His Escape Route From Mitre Square
Having murdered Catherine Eddowes in Mitre Square on 30th September 1888, the Whitechapel murder promptly fled into the streets of Spitalfields.
Since the police began converging on the murder scene within a few minutes of the body being discovered, and were fanning out into the streets of the locality, this is probably the night when they came closest to catching Jack the Ripper.
It is also the night when the murderer left behind his only clue in his entire reign of terror.
The Clue in the Doorway
In Goulston Street there still stands a sturdy building that in 1888 provided accommodation for Jewish traders who dealt in second - hand clothes on Petticoat lane or traded shoes at the footwear market on Wentworth Street.
Wentworth Model Dwellings
Known as The “Wentworth Model Dwellings”, it was here in a doorway, at 2.45am , that PC Alfred Long discovered a section of Catherine Eddowes apron.
There were bloody finger marks on it and it was evident that the blade of a bloodied knife had been wiped clean upon it.
This clue, tells us exactly where the murderer was heading as he fled from the scene of Catherine Eddowes murder, and confirms the theory that he was an East - Ender living in the area.
It also answers an important question about his appearance as he fled from the scenes of his crimes.
Many people believe that the killer would have been drenched in blood after carrying out such gruesome murders.
But, since he asphyxiated his victims to render them unconscious before carrying out his mutilations, it is likely that there would have been minimal blood spatter since the hearts of his victims would have stopped beating.
He would have had blood on his hands and on his knife and, the longer he left this on his person, the more chance he had of being spotted.
So, as he fled from Mitre Square, his priority would have been to get rid of the incriminating blood stains, hence he took away the portion of Catherine Eddowes apron to do just that.
Of course, standing in the street and wiping his hands and his knife would have also been dangerous.
He needed privacy, and the dark doorway in Goulston Street appears to have provided sufficient cover for him to have wiped his hands, wiped his knife and then he simply dropped the apron and blended in to the neighbourhood.
The Mysterious Message on the Wall
But the doorway also contained a much more famous and, subsequently promoted, none clue.
Warren Studies the Message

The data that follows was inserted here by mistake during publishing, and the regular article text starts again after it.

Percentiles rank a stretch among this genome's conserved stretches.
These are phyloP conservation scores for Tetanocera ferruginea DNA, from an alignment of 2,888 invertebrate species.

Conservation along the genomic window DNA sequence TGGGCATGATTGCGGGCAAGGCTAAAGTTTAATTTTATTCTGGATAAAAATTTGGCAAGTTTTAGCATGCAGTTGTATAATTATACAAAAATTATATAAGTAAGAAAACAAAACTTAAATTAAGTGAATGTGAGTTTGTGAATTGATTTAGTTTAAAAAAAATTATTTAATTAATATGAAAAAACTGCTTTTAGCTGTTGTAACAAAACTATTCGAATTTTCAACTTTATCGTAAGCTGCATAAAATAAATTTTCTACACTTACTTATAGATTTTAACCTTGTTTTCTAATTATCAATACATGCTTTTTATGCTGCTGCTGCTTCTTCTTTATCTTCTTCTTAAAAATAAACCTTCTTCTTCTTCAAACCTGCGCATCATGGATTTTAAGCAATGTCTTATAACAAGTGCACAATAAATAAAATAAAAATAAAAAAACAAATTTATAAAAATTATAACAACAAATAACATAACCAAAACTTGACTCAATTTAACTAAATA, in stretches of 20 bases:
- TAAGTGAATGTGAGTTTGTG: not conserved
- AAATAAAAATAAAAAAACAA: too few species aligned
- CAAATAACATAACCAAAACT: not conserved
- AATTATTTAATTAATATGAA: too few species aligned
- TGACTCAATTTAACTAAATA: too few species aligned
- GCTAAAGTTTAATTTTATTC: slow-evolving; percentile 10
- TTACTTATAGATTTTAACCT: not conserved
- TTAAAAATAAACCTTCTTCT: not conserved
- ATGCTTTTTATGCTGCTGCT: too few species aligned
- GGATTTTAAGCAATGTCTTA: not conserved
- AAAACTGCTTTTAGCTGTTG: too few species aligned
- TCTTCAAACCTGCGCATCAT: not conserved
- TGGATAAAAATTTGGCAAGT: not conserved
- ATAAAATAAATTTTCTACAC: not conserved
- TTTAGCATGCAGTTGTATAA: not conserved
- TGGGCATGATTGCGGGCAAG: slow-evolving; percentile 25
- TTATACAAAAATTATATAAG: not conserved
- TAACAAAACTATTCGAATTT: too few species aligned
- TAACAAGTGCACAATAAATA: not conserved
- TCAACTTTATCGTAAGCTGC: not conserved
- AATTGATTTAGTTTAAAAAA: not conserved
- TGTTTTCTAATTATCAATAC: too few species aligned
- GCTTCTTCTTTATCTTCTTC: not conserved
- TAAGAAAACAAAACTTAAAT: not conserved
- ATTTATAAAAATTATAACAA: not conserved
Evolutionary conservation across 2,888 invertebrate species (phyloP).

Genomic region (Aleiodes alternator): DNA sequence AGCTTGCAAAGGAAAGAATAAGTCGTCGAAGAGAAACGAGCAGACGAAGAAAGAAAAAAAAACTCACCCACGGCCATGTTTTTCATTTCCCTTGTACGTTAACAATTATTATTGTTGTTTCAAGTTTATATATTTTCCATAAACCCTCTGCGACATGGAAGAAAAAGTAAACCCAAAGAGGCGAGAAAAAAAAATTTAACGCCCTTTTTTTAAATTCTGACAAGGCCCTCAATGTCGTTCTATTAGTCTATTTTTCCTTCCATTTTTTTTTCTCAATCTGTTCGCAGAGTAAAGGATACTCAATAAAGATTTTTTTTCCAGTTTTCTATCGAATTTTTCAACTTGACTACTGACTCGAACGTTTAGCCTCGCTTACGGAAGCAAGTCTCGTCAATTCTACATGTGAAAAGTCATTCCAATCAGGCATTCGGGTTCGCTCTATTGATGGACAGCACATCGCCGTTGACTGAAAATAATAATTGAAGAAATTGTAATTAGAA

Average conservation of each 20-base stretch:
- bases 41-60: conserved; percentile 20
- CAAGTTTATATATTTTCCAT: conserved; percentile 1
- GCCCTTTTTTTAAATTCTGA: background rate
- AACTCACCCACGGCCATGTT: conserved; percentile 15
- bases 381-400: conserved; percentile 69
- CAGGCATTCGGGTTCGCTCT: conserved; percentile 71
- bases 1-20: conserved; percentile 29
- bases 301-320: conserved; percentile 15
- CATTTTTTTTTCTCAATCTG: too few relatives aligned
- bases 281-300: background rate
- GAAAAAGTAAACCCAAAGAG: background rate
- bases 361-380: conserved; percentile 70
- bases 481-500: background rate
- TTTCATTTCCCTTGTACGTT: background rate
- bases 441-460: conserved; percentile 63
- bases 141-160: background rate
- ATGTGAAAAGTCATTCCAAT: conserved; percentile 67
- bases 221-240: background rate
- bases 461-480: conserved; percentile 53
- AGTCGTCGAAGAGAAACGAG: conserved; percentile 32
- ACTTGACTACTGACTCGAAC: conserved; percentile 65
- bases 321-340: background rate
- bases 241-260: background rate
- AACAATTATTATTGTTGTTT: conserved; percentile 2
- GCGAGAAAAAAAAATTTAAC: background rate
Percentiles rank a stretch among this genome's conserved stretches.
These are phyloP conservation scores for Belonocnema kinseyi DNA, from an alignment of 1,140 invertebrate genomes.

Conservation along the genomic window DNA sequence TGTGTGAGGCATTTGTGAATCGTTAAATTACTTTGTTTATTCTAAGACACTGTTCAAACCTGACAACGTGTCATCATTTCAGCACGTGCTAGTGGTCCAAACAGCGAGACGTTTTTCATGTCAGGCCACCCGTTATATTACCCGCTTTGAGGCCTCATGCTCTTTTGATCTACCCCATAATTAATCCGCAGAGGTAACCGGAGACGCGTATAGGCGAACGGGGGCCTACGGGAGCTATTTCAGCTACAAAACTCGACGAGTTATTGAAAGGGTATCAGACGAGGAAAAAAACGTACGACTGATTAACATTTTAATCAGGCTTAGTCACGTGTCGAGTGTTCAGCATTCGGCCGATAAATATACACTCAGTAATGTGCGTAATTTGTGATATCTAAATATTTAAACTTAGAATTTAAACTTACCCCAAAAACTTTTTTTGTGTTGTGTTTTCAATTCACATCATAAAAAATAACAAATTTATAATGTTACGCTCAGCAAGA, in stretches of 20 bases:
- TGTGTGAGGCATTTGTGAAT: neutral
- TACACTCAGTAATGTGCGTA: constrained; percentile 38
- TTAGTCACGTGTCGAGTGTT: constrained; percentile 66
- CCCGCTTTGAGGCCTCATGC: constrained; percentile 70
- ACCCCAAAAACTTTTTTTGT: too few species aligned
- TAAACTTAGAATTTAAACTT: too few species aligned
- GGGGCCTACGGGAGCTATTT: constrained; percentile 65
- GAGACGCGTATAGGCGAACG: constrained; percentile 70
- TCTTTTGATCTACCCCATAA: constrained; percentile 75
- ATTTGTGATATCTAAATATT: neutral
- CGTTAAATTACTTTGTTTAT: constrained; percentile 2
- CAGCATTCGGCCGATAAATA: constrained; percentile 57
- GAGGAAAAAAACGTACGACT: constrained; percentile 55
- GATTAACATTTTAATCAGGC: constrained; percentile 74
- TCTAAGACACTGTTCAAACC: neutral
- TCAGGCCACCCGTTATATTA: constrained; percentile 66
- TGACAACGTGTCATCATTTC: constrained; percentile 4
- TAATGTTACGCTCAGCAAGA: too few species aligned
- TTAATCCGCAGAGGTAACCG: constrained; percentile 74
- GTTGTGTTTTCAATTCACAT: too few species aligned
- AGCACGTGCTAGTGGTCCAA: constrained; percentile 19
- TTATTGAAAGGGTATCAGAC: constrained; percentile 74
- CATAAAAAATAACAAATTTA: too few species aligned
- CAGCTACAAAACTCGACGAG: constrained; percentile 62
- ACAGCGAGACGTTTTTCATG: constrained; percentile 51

For, scrawled in chalk on the wall above the apron, was the message "The Juwes are the men That Will not be blamed for nothing" (although several observers remembered slightly different wording to the Graffito).
Sir Charles Warren, the Metropolitan Police commissioner, fearful of a resurgence of the anti - Semitism that had swept the neighbourhood in the wake of the "Leather Apron" scare, ordered that the message be rubbed out, and it was duly erased at 5.30am before a photograph could be taken of it.
Despite numerous accusations from conspiracy theorists that Warren was, in fact, covering up evidence that incriminated government officials, a member of the Royal family or fellow Freemasons, his decisive action probably did prevent anti-Jewish rioting in the streets of the East End and his decision to erase the message may well have saved the lives of innocent Jews who would have fallen victim to mob hysteria had the graffito become common knowledge.
Indeed, in an article in the Evening News, dated 23rd July 1889, and titled "Interview With a Chief of the Criminal Investigation Department", the unnamed police officer, who may have been Inspector Edmund Reid, was emphatic that he "...firmly believed that a rising against the Jews in Whitechapel would have resulted when the news got bruited abroad..."
So, despite the fact that allegations of incompetence can, most certainly, be hurled in Warren's general direction for his handling of several parts of the case, the erasure of the Goulston Street Graffito is most certainly not one of them.
But, Warren's decisiveness aside, the break of dawn on 30th September saw the police as a whole humiliated by the unknown miscreant who was responsible for the crimes.
He had, after all, murdered twice in the space of an hour and, in the case of Catherine Eddowes, had done so right under the noses of two police forces.
He had then escaped into the area where the police activity was intent on hunting him down, and yet he had felt confident to pause in a dark doorway and calmly wipe away the evidence of his crimes.
In the days that followed, the police would find their competency questioned ceaselessly in the newspapers and, desperate for a break through, they made public a letter which, far from giving them the break they so badly needed, would turn the murders into an international pantomime, create the legend of Jack the Ripper, and bring their investigation to the point of meltdown.